Some business leaders criticized the city’s decision to settle the case, citing health concerns, such as a typhus outbreak in Downtown. But White and other Services Not Sweeps organizers argue that very little cleaning takes place during sweeps of homeless encampments.

“Often, they won’t power wash,” says Jed Parriott, a campaign organizer. “They’ll say, ‘We’re here to do a clean up,’ but they’ll leave urine and feces behind on the sidewalk.” Piles of trash have also been found after sweeps, he says.


More than 85 percent of Venice’s homeless residents live outside of shelters and on streets and sidewalks, according to the Los Angeles Homeless Services Authority.
The Washington Post/Getty Images

Sweeps are used to push out the homeless—albeit briefly, Parriott says. City workers clear the area out, only for them to return a short while later. In Venice, however, homeless residents simply resettle at a different location after a sweep, according to Busch. Then, the police turn up there and clear them out of the newly formed encampments.

“The constant sweeping has had a tremendous effect,” Busch said. “It’s sending us the message that, ‘If you come to Venice, we’ll chase you out.’ It’s a battle for the right of poor people to have access to the coast.”

He has coined the process the “LAPD shuffle,” though sometimes he solely encounters sanitation workers who haphazardly discard homeless people’s belongings during sweeps, he says. That presents a problem, because while he knows how to file a complaint with law enforcement when such incidents happen, the sanitation department doesn’t have a similar accountability system.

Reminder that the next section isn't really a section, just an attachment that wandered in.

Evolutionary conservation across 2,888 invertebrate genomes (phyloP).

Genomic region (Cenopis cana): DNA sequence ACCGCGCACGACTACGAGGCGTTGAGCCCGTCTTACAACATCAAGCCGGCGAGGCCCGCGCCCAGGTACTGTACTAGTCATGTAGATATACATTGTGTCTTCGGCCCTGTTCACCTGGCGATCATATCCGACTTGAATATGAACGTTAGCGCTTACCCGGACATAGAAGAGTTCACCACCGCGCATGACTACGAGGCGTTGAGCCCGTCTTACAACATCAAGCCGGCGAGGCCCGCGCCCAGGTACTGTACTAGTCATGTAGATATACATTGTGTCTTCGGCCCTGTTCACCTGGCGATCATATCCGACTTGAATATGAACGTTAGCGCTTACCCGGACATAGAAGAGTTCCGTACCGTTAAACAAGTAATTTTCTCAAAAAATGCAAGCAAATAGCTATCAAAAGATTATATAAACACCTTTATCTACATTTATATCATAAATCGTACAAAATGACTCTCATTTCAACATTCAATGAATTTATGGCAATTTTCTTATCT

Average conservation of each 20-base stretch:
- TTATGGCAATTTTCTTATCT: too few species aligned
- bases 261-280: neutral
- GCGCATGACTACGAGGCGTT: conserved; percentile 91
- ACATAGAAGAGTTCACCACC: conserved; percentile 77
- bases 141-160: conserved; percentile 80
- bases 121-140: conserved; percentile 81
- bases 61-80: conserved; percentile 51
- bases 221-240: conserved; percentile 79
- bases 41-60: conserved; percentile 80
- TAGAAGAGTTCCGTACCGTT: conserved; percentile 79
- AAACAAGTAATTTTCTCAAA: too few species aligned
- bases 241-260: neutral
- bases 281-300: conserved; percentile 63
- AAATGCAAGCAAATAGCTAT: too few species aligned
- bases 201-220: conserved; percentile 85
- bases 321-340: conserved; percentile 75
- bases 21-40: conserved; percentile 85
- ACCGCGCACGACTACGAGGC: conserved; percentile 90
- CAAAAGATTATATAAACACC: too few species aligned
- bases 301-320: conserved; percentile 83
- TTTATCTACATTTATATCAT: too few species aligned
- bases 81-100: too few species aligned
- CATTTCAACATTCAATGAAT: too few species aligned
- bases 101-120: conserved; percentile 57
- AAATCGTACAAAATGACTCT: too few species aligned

“With LAPD, at least, we could go to the police commission and raise holy hell, but with the sanitation department, we’ve been cut off entirely,” he says. “They don’t have public hearings.”

Unplanned sweeps are not only disruptive, says Dennis Culhane, a professor of social policy at the University of Pennsylvania, they can also have more serious consequences for homeless residents, especially if they’re fined or arrested.

“It can set people back, and make it more difficult for them to work their way out of homelessness,” he said. “It could be counterproductive. The guidance is very clear that there should be 72 hours notices before street cleaning. It’s an adequate amount of time for people to throw their things away. It’s a very clear moral voice.”

Gary Painter, a University of Southern California public policy professor, called the sweeps a human rights issue.

“We need to be able to do more,” he says. “There’s no research that the tactics described improve housing outcomes for people who are homeless or improves safety in neighborhoods. We need more productive solutions.”

The ideal sweep would include a multidisciplinary outreach team with mental healthcare personnel and workers with the resources to actually clean, Dennison says.

She would also like to see portable showers and bathrooms during sweeps and for these procedures to be highly publicized ahead of time. Just as the housed population knows which days of the week to expect their yard waste, garbage, or recycling to be collected, their unhoused counterparts should have a schedule to follow for street sweeps, Dennison says.

“Obviously, it works better when people know what to expect and are cleaning up and preparing themselves,” she says. “Surprise sweeps are always the worst. They’re really disruptive, and people aren’t treated fairly.”

Busch says that last week he saw a notice in Venice announcing that a sweep would take place in three days. Seeing the announcement gave him the chance to help his neighbors collect their belongings, but he said he very rarely sees such alerts posted.

Busch says it would also be helpful to give the unhoused population storage space for their belongings. In 2016, Venice planned to allow homeless people to use a senior center for storage, but a community group blocked the plan.

Busch still resents the decision and that Venice has become unlivable for not only the homeless population but for middle-class professionals such as teachers and police officers too.

He wants the community to focus on solutions to the housing crisis rather than thwarting such efforts. That some Angelenos would rather drive out homeless people than stand up for their rights upsets him.

“I can’t say what I want to say,” he says. “So, I’ll say we’re outraged and disgusted.”